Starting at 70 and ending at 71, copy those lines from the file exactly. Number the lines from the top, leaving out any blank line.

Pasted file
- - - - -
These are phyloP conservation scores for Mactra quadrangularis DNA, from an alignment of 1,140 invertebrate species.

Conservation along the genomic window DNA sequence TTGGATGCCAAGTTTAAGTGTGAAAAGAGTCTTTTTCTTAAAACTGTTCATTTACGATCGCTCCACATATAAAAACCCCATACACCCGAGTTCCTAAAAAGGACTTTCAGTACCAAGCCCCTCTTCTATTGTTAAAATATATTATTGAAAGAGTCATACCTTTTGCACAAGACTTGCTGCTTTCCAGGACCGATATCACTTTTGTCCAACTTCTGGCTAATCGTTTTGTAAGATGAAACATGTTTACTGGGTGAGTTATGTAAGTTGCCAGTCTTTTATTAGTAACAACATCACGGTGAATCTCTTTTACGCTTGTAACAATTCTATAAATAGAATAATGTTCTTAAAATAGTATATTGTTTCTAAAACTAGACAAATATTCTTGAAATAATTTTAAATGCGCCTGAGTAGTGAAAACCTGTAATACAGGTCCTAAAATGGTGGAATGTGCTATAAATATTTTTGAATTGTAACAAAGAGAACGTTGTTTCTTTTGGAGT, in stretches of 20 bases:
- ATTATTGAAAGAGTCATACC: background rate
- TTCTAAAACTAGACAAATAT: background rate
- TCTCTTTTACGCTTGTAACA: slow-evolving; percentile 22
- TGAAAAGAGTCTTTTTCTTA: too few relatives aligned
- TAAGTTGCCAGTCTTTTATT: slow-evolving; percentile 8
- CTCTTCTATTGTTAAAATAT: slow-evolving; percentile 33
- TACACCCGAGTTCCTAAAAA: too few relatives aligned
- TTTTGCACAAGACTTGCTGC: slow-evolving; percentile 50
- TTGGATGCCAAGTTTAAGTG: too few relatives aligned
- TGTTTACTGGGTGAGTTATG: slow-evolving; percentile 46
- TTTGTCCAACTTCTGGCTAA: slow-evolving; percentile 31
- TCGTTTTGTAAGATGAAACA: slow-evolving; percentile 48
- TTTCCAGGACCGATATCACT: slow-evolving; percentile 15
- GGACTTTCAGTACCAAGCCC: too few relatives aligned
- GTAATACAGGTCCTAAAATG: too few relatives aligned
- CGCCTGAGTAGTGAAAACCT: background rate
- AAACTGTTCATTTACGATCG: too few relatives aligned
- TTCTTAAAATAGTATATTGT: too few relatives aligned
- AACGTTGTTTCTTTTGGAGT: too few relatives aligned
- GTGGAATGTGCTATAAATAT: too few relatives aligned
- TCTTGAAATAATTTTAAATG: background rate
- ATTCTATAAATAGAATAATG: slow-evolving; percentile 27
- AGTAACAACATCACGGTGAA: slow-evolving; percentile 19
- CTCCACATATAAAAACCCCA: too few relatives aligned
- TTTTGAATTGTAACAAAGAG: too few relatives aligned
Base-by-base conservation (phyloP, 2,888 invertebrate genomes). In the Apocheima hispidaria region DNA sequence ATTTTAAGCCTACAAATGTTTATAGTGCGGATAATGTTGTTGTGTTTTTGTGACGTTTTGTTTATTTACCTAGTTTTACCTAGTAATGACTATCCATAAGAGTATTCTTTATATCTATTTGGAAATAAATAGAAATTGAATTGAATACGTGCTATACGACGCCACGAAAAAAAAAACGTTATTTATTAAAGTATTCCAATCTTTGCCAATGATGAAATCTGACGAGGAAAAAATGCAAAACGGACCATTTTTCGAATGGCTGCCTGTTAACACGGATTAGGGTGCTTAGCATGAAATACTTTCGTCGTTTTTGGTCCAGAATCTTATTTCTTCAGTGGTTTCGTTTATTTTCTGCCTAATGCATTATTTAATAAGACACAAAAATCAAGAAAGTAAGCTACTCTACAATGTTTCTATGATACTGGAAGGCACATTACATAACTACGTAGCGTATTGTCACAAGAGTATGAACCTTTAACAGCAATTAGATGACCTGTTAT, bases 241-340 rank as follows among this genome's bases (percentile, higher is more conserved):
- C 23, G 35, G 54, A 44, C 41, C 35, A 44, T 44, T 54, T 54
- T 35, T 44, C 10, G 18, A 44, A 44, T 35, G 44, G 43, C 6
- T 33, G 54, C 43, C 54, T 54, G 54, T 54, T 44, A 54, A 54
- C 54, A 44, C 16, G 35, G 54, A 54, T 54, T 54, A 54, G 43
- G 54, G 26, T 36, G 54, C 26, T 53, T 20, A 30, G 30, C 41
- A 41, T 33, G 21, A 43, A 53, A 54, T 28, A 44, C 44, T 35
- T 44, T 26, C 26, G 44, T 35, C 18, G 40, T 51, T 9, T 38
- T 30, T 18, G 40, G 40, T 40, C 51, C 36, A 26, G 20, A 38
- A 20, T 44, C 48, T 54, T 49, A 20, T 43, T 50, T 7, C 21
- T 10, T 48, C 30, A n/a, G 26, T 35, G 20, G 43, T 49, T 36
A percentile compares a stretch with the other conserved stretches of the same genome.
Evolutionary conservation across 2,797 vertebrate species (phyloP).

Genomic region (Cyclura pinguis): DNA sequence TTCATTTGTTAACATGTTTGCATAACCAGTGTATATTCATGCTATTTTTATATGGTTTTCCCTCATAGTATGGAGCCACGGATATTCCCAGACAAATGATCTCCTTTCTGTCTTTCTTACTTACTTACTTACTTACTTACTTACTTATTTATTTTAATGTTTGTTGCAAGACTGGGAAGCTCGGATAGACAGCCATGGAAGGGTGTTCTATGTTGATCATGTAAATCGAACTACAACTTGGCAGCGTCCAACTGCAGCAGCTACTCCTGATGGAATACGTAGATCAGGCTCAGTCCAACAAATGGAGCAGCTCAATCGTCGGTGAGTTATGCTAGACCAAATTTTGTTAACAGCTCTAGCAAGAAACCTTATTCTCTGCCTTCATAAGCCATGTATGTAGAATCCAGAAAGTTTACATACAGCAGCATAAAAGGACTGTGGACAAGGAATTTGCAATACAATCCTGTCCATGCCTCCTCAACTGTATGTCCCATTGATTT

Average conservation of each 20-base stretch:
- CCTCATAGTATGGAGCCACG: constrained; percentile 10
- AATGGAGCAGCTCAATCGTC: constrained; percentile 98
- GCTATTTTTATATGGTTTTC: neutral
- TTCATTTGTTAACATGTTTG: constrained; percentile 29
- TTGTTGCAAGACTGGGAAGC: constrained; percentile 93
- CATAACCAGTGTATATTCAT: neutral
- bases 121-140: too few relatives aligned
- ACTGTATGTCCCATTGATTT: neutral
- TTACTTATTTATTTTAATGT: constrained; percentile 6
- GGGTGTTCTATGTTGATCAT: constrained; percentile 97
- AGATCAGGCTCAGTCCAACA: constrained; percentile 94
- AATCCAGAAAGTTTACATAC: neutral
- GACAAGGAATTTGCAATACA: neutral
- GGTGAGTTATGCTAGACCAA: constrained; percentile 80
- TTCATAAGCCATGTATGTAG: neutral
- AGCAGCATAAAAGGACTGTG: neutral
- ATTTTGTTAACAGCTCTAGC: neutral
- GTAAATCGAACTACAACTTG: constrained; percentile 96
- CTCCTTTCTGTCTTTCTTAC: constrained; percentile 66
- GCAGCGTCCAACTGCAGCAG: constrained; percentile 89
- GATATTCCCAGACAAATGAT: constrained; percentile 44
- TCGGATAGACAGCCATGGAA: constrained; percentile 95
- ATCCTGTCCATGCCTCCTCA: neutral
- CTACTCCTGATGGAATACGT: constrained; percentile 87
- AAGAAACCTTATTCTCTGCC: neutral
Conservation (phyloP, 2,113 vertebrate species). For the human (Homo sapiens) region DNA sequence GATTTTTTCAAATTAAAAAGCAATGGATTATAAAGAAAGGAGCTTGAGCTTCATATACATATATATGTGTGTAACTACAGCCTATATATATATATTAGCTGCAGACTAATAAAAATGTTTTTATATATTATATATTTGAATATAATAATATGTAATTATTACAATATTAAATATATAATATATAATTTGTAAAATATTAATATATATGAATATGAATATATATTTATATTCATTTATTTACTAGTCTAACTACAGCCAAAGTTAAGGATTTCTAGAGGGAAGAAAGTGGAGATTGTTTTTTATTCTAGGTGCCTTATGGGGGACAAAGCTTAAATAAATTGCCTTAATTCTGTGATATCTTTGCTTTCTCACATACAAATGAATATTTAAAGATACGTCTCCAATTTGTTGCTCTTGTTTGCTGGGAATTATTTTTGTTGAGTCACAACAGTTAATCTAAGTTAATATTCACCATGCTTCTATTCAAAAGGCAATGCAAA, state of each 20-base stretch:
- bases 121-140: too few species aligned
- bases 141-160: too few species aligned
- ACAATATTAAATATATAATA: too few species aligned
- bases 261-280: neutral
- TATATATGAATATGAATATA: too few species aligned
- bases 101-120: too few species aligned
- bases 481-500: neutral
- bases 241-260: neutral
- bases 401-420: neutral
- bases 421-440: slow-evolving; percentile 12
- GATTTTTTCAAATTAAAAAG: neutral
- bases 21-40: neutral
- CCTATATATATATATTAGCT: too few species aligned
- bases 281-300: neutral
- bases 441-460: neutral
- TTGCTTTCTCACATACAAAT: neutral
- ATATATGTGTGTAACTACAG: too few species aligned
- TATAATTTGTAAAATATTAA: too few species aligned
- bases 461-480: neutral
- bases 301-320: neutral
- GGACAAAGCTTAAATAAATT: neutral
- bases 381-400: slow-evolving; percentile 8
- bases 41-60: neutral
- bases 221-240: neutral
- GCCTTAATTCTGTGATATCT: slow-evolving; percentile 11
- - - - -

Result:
- bases 141-160: too few species aligned
- ACAATATTAAATATATAATA: too few species aligned